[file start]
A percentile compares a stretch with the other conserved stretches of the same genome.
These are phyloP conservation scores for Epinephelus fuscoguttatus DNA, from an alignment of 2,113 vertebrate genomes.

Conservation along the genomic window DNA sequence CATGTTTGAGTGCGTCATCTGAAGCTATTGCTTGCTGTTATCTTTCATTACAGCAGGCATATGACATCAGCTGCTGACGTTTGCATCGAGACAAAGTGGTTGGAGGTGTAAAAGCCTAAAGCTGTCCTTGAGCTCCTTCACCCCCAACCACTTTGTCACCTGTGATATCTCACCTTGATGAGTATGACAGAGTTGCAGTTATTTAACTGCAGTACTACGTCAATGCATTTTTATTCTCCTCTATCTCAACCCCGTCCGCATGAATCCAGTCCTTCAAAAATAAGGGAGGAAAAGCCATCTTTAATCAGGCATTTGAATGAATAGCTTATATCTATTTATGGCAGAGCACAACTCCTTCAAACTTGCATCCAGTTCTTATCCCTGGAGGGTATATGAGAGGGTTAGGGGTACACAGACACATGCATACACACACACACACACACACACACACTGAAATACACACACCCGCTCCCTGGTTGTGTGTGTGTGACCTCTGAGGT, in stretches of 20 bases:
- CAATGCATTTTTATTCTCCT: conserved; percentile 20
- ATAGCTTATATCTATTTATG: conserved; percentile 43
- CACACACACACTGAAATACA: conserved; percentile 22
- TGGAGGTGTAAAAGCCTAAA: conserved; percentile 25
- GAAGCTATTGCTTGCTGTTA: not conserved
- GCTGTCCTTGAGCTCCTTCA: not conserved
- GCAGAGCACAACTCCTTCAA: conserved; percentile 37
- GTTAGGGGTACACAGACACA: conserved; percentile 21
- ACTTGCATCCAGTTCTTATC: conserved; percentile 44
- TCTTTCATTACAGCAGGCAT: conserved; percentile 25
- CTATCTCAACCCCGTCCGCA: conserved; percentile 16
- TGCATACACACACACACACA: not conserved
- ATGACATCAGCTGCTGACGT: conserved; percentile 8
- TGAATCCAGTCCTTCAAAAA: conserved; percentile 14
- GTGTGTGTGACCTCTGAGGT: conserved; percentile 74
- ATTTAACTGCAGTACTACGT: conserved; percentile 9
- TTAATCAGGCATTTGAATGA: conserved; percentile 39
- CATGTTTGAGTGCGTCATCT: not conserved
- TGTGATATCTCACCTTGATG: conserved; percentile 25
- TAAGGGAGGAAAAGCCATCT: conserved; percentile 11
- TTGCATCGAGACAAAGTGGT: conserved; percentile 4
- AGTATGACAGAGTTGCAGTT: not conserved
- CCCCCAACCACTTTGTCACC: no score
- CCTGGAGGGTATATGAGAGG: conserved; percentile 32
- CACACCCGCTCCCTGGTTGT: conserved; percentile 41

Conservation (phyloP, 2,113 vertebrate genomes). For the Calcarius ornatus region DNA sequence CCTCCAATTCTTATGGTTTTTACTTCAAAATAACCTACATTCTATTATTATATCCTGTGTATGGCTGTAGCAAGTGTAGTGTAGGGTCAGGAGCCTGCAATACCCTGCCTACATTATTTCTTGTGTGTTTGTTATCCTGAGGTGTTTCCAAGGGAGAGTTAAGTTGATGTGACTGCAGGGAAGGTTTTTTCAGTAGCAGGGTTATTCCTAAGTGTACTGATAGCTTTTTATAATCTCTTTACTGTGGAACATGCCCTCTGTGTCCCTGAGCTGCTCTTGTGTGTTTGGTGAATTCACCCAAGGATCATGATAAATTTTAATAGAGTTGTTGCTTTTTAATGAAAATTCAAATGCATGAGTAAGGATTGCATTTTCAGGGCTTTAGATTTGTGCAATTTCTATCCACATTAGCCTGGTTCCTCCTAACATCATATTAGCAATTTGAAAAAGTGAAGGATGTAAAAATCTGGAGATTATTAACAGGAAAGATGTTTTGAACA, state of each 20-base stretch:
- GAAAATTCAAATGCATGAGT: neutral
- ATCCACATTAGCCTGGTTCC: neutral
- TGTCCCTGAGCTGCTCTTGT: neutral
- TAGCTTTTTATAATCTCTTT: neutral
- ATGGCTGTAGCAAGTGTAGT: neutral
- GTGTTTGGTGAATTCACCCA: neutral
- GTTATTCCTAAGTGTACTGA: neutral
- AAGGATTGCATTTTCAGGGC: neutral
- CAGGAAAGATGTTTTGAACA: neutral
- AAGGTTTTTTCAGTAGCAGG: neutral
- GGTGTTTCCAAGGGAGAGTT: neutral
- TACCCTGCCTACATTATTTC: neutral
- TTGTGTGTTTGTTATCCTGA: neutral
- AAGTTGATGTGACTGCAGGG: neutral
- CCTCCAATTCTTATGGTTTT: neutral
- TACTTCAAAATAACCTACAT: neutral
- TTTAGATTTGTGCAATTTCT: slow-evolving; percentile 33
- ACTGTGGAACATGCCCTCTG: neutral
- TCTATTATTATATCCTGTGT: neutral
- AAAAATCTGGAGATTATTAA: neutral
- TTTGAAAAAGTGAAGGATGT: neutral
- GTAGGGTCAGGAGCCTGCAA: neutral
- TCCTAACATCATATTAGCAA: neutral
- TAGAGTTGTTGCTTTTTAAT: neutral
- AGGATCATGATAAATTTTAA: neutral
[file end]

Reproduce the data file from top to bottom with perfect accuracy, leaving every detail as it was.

A percentile compares a stretch with the other conserved stretches of the same genome.
These are phyloP conservation scores for Epinephelus fuscoguttatus DNA, from an alignment of 2,113 vertebrate genomes.

Conservation along the genomic window DNA sequence CATGTTTGAGTGCGTCATCTGAAGCTATTGCTTGCTGTTATCTTTCATTACAGCAGGCATATGACATCAGCTGCTGACGTTTGCATCGAGACAAAGTGGTTGGAGGTGTAAAAGCCTAAAGCTGTCCTTGAGCTCCTTCACCCCCAACCACTTTGTCACCTGTGATATCTCACCTTGATGAGTATGACAGAGTTGCAGTTATTTAACTGCAGTACTACGTCAATGCATTTTTATTCTCCTCTATCTCAACCCCGTCCGCATGAATCCAGTCCTTCAAAAATAAGGGAGGAAAAGCCATCTTTAATCAGGCATTTGAATGAATAGCTTATATCTATTTATGGCAGAGCACAACTCCTTCAAACTTGCATCCAGTTCTTATCCCTGGAGGGTATATGAGAGGGTTAGGGGTACACAGACACATGCATACACACACACACACACACACACACACTGAAATACACACACCCGCTCCCTGGTTGTGTGTGTGTGACCTCTGAGGT, in stretches of 20 bases:
- CAATGCATTTTTATTCTCCT: conserved; percentile 20
- ATAGCTTATATCTATTTATG: conserved; percentile 43
- CACACACACACTGAAATACA: conserved; percentile 22
- TGGAGGTGTAAAAGCCTAAA: conserved; percentile 25
- GAAGCTATTGCTTGCTGTTA: not conserved
- GCTGTCCTTGAGCTCCTTCA: not conserved
- GCAGAGCACAACTCCTTCAA: conserved; percentile 37
- GTTAGGGGTACACAGACACA: conserved; percentile 21
- ACTTGCATCCAGTTCTTATC: conserved; percentile 44
- TCTTTCATTACAGCAGGCAT: conserved; percentile 25
- CTATCTCAACCCCGTCCGCA: conserved; percentile 16
- TGCATACACACACACACACA: not conserved
- ATGACATCAGCTGCTGACGT: conserved; percentile 8
- TGAATCCAGTCCTTCAAAAA: conserved; percentile 14
- GTGTGTGTGACCTCTGAGGT: conserved; percentile 74
- ATTTAACTGCAGTACTACGT: conserved; percentile 9
- TTAATCAGGCATTTGAATGA: conserved; percentile 39
- CATGTTTGAGTGCGTCATCT: not conserved
- TGTGATATCTCACCTTGATG: conserved; percentile 25
- TAAGGGAGGAAAAGCCATCT: conserved; percentile 11
- TTGCATCGAGACAAAGTGGT: conserved; percentile 4
- AGTATGACAGAGTTGCAGTT: not conserved
- CCCCCAACCACTTTGTCACC: no score
- CCTGGAGGGTATATGAGAGG: conserved; percentile 32
- CACACCCGCTCCCTGGTTGT: conserved; percentile 41

Conservation (phyloP, 2,113 vertebrate genomes). For the Calcarius ornatus region DNA sequence CCTCCAATTCTTATGGTTTTTACTTCAAAATAACCTACATTCTATTATTATATCCTGTGTATGGCTGTAGCAAGTGTAGTGTAGGGTCAGGAGCCTGCAATACCCTGCCTACATTATTTCTTGTGTGTTTGTTATCCTGAGGTGTTTCCAAGGGAGAGTTAAGTTGATGTGACTGCAGGGAAGGTTTTTTCAGTAGCAGGGTTATTCCTAAGTGTACTGATAGCTTTTTATAATCTCTTTACTGTGGAACATGCCCTCTGTGTCCCTGAGCTGCTCTTGTGTGTTTGGTGAATTCACCCAAGGATCATGATAAATTTTAATAGAGTTGTTGCTTTTTAATGAAAATTCAAATGCATGAGTAAGGATTGCATTTTCAGGGCTTTAGATTTGTGCAATTTCTATCCACATTAGCCTGGTTCCTCCTAACATCATATTAGCAATTTGAAAAAGTGAAGGATGTAAAAATCTGGAGATTATTAACAGGAAAGATGTTTTGAACA, state of each 20-base stretch:
- GAAAATTCAAATGCATGAGT: neutral
- ATCCACATTAGCCTGGTTCC: neutral
- TGTCCCTGAGCTGCTCTTGT: neutral
- TAGCTTTTTATAATCTCTTT: neutral
- ATGGCTGTAGCAAGTGTAGT: neutral
- GTGTTTGGTGAATTCACCCA: neutral
- GTTATTCCTAAGTGTACTGA: neutral
- AAGGATTGCATTTTCAGGGC: neutral
- CAGGAAAGATGTTTTGAACA: neutral
- AAGGTTTTTTCAGTAGCAGG: neutral
- GGTGTTTCCAAGGGAGAGTT: neutral
- TACCCTGCCTACATTATTTC: neutral
- TTGTGTGTTTGTTATCCTGA: neutral
- AAGTTGATGTGACTGCAGGG: neutral
- CCTCCAATTCTTATGGTTTT: neutral
- TACTTCAAAATAACCTACAT: neutral
- TTTAGATTTGTGCAATTTCT: slow-evolving; percentile 33
- ACTGTGGAACATGCCCTCTG: neutral
- TCTATTATTATATCCTGTGT: neutral
- AAAAATCTGGAGATTATTAA: neutral
- TTTGAAAAAGTGAAGGATGT: neutral
- GTAGGGTCAGGAGCCTGCAA: neutral
- TCCTAACATCATATTAGCAA: neutral
- TAGAGTTGTTGCTTTTTAAT: neutral
- AGGATCATGATAAATTTTAA: neutral